Further to Erika's comment: indeed, it would be a big challenge to even skim the surface of the illogic in politics. What intrigues me about the subject is the way America's two-party system divides up the various issues. People have their choice between just two parties — Democrats and Republicans — yet most voters have a laundry list of political issues that they care about. Often, a voter's position their list of issues does not correspond closely to either political party. Thus the question: why do the two parties divide the issues the way they do, and who decided that the issues should be divided the way they are? A good example is the environment: environmentalists typically are associated with the Democrats, but evangelical Christians (who typically support the Republican) have apparently been starting to push for more environmental protections, to safeguard what they believe is God's divine creation. Likewise, some poor and minority voters (who typically support the Democrats) have apparently been voting Republican for religious reasons even though it is contrary to their own economic self-interest. Doesn't this seem strange? Given how diverse American society has become since its founding, would it not make more sense for America to have a multi-party (i.e., parliamentary) system of government, to better enable voters to find a party that matches their particular combination of issue preferences, instead of having to try to shoehorn themselves into a crude two-party system?

    The reason this is an issue for me is that I am a social progressive and a fiscal conservative; thus, I am annoyed by Democrats who don't understand basic economics, and also annoyed by Republicans who don't give a damn about helping the poor and underprivileged. Why has neither party embraced sensible social change (i.e., a meritocracy), while at the same time recognizing the importance (indeed the advantages) of paying for it?

    Likewise, a good example is Erika's comment about freedom. Republicans campaign against an "overly dominating and potentially oppressive government," yet they are the same ones who have been trying to ram oppressive legislation into virtually every corner of peoples' private lives — including hospital rooms (Terri Schiavo), bedrooms (contraception bans, gay marriage bans, abortion bans, etc.), family rooms (television censorship, Internet censorship, warrantless wiretaps, warrantless library records searches, etc.) and backyards (the perennial, and utterly ridiculous, call for a constitutional amendment to ban flag burning). How can a nation realize its goal of internal freedom for its citizens (e.g., a less intrusive government) when even the party that campaigns specifically in favor of that point is infamous for destroying it?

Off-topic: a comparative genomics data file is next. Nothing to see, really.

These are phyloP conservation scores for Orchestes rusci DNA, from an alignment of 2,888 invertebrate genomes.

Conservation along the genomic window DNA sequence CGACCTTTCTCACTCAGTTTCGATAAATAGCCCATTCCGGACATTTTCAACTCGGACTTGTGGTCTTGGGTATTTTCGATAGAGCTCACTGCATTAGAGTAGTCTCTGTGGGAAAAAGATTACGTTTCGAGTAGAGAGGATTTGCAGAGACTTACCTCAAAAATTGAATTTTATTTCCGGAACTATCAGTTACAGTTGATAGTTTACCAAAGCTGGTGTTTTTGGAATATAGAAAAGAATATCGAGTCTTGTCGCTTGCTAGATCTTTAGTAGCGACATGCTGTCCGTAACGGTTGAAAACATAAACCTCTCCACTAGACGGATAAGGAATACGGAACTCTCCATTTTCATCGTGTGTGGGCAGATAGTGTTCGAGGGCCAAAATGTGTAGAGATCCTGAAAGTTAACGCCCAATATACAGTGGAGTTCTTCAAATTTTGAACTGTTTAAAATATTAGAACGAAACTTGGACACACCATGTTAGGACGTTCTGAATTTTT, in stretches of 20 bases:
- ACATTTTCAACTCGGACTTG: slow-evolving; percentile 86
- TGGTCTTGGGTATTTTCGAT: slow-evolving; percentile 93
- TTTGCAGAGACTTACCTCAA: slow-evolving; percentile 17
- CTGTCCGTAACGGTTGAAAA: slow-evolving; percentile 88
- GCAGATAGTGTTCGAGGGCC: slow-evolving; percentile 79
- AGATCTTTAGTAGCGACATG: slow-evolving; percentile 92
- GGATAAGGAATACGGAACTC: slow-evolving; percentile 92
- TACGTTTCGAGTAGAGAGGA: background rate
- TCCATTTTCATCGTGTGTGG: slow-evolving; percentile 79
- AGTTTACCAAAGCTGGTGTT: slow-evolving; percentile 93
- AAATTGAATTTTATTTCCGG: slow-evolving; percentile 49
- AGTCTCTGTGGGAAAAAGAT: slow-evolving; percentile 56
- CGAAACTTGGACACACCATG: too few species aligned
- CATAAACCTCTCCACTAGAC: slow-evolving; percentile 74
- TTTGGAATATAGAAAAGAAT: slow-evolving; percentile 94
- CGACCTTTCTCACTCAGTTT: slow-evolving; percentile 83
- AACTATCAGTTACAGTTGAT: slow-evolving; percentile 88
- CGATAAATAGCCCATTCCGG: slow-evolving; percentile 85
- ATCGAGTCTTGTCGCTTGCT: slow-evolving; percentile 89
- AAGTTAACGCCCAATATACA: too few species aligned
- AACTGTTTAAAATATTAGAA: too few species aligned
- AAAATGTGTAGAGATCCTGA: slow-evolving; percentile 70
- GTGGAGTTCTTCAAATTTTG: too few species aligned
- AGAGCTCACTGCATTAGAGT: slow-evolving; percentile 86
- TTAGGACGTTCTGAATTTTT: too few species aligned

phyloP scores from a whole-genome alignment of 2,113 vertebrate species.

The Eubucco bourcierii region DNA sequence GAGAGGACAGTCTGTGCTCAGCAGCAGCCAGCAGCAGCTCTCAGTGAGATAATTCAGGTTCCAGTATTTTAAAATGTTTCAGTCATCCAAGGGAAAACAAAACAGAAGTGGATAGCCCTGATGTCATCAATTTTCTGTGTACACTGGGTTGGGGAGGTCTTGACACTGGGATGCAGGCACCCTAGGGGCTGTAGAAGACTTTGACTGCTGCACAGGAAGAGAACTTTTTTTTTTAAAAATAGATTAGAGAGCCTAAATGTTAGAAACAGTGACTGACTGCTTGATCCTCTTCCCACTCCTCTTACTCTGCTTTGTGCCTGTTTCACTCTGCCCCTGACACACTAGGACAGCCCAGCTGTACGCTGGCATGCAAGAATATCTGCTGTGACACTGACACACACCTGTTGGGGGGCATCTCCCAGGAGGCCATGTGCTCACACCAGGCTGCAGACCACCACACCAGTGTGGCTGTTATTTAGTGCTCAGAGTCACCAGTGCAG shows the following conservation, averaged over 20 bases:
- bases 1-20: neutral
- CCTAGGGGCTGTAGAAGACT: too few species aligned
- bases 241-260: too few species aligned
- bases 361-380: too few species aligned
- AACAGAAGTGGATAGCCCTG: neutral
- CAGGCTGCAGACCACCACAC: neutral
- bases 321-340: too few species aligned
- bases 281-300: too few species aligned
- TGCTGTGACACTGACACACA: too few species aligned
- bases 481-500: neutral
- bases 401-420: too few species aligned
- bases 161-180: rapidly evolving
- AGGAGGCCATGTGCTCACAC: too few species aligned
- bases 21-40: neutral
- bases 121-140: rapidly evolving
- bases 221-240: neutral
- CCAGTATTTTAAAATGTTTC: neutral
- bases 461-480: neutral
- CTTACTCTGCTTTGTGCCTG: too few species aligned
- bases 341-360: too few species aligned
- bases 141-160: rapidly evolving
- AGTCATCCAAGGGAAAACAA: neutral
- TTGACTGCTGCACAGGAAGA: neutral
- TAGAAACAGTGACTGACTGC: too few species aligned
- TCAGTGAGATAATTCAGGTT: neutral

This leads me to the question that I so often find myself asking: are the problems that we see over and over again in democratic government inherent in all forms of democratic government, or are they unique to the particular flavor of democracy that the given nation is using? To what extent can "the system" be reformed to eliminate some of its illogic and other weaknesses, without simultaneously eliminating its many inherent strengths?

  5. Jason Rayl says:

    The thing about America is…

    I've never been to Europe, so making comparisons on any basis other than hearsay or flow charts is difficult if not absurd. But–from conversations with some (a limited pool, admittedly) Europeans, I'd still rather live here because I feel free to complain–at length and in detail–about any damn thing I want.

    The list of assumptions upon which that particular freedom rests is vast. That alone, for me, still makes this The Place.

    The biggest problem–as well as possibly the main benefit–we have is the poor participation of voters here. It is the cause of a lot of drawbacks, from school board elections to presidential elections. We theoretically have Majority Rule, but in reality it works out to Minority Veto. Those consistent voters who always turn up, who always scream loudest, who in fact establish what will or won't be a plank in a platform–basically ride rough-shod over the so-called majority.

    Partly this is because of our diversity–in some issues there simply are no majorities in the sense of being able to field a candidate or viewpoint. But the other part of this is that there so much here to distract people that politics is little more than an annoying chore one must attend to, like renewing one's drivers license or taking the books back to the library.

    One observation about Europe, though–just a part of it–the magnificent social welfare states erected after WWII are now turning into crosses for these countries to bear. Really, there does come a point where a state JUST CAN"T AFFORD EVERYTHING. France is going through that in a big way as if Germany. I am not one of those who thinks welfare is a bad thing, but too much of anything and not enough of something else can be crippling. And right now, they're crippled. And the higher political participation of their constituencies is hampering their governments abilities to actually take corrective measures. (Which leads me to observe that, in their own way, they, too, vote with their wallets.)

  6. Sujay says:

    ——————

    This leads me to the question that I so often find myself asking: are the problems that we see over and over again in democratic government inherent in all forms of democratic government, or are they unique to the particular flavor of democracy that the given nation is using?

    ————

    Seeing the problems that the Indian democratic system faces, this is a question that I too always ask of myself. And at this point in my life, I am much more inclined to agree with the FIRST assertion…..